Mine disasters: The need for planning partnerships between mine operators and local community emergency planning committees

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Abstract

In contemporary Australia mine disasters involving miners trapped underground are not common. However, experience from recent mine disasters in Australia and overseas show that when underground entrapments do occur they create a range of issues for the mine and local community to manage. The emergency response will therefore include participation of multiple emergency services with specialist support potentially coming from across the globe. Significant issues management and logistical challenges will arise. As a result the participation of local, state and national governments will be required. For the majority of mines the range and scale of issues are beyond the scope of their internal emergency plan. As a result emergency management arrangements within the jurisdiction in which the mine operates will need to be activated to enable effective coordination. Joint pre-planning between the mine operator and the local community's emergency planning committee will contribute to ensuring the conduct of an effective emergency operation. This article recommends actions mine operators should take to build a strong partnership with their Local Emergency Management Committee.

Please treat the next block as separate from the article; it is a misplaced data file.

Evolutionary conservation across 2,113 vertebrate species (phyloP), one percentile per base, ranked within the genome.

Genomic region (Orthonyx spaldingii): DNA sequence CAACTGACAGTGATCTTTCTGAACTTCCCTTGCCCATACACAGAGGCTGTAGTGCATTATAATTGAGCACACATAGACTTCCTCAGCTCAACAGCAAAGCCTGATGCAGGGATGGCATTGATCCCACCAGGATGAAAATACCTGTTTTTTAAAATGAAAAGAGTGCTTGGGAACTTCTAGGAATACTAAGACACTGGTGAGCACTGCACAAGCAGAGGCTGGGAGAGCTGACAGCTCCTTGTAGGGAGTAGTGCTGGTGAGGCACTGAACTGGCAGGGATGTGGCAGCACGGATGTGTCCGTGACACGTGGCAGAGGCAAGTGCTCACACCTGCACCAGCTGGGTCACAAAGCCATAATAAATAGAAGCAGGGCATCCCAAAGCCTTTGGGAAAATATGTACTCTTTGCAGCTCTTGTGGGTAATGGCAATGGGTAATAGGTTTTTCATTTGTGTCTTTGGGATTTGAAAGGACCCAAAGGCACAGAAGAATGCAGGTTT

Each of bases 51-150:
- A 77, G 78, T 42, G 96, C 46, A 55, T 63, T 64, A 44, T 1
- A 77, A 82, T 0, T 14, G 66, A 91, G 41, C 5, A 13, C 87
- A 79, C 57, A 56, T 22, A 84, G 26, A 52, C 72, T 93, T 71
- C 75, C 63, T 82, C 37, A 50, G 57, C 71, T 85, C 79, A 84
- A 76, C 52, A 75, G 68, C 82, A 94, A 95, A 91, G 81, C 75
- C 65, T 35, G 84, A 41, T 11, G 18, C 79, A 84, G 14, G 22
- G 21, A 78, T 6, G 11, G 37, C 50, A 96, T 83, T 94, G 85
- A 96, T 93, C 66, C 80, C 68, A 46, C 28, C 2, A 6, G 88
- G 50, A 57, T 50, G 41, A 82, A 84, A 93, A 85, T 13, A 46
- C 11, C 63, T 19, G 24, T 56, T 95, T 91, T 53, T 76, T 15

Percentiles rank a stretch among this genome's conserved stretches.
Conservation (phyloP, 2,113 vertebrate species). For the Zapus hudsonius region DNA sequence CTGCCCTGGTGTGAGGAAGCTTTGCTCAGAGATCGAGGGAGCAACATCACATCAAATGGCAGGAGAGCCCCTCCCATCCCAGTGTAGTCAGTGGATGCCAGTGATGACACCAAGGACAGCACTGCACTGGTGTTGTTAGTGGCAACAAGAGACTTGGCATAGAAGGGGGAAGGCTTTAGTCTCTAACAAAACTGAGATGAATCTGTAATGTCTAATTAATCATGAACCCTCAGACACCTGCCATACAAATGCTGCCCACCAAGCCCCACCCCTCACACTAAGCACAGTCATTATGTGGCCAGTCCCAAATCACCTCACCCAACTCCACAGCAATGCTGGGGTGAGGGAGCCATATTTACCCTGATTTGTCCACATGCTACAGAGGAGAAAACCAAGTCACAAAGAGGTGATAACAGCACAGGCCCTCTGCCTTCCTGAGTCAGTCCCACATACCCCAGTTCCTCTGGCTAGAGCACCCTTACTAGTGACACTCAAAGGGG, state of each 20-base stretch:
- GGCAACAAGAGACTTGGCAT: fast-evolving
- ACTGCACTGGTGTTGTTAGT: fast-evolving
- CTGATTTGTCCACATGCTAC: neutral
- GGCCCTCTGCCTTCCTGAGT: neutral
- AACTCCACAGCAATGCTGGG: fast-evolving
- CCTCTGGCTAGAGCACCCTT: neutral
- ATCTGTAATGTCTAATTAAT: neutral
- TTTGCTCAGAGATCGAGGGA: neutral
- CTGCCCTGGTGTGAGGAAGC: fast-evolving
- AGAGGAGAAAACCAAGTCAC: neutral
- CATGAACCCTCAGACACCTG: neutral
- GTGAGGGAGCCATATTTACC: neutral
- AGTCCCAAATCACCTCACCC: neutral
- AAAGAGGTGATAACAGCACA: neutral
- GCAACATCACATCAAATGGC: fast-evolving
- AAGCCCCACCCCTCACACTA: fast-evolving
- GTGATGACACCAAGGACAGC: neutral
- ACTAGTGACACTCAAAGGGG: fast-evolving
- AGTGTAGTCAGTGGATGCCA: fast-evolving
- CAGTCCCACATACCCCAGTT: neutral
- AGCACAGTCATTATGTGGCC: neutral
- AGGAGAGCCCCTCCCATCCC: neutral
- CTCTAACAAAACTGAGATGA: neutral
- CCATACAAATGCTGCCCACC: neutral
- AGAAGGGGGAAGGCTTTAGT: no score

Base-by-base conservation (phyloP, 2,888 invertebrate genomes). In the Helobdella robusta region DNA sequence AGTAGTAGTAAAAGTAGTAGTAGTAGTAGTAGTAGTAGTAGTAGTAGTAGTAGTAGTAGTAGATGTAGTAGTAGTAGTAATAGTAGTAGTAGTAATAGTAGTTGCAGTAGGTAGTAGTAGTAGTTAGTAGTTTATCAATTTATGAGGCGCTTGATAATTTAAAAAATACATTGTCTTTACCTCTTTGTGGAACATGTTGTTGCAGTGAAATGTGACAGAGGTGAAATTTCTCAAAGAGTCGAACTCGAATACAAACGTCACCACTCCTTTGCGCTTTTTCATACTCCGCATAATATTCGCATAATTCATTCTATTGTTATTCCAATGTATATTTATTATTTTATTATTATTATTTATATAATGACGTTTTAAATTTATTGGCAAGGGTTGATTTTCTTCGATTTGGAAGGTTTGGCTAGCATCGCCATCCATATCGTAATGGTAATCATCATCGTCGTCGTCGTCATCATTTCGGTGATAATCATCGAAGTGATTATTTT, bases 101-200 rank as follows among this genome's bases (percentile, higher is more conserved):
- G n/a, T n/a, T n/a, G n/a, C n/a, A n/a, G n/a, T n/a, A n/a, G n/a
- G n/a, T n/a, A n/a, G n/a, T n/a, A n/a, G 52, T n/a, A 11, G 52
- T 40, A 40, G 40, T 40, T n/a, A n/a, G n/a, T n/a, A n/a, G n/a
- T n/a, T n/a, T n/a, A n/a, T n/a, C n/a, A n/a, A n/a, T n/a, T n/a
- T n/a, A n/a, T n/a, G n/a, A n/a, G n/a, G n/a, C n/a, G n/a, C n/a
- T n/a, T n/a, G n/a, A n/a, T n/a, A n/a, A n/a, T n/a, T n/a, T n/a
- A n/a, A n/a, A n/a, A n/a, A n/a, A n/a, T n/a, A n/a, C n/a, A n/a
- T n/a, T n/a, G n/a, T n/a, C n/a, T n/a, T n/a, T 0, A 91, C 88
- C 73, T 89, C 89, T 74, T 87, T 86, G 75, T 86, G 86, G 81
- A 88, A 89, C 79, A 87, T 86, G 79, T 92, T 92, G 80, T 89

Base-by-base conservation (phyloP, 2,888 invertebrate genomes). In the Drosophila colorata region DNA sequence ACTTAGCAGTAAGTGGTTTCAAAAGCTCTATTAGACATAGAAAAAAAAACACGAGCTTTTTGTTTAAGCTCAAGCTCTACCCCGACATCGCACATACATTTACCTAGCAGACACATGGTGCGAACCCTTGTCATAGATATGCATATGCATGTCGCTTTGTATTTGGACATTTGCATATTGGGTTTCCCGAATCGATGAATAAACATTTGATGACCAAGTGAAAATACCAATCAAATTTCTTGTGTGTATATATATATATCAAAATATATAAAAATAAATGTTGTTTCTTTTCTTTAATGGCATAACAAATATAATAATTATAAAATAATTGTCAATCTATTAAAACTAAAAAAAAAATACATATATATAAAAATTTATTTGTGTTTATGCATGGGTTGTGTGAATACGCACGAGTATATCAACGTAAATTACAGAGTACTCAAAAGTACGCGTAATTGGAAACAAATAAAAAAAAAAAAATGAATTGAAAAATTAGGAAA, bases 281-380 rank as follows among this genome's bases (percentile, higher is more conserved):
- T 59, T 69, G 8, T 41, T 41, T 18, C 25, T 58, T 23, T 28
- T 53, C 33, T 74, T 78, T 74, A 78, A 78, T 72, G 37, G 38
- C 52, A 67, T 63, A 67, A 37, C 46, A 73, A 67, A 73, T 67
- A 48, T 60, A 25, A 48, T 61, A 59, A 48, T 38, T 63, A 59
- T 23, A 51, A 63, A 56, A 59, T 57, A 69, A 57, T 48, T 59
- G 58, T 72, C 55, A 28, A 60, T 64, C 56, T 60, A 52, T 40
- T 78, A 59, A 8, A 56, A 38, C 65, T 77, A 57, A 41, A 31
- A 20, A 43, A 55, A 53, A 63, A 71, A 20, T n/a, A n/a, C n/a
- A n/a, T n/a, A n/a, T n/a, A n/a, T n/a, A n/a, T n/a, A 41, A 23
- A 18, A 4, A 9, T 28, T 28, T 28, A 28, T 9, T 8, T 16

Original languageEnglish
Pages (from-to)37-40
Number of pages4
JournalAustralian Journal of Emergency Management
Volume31
Issue number1
Publication statusPublished - 2016

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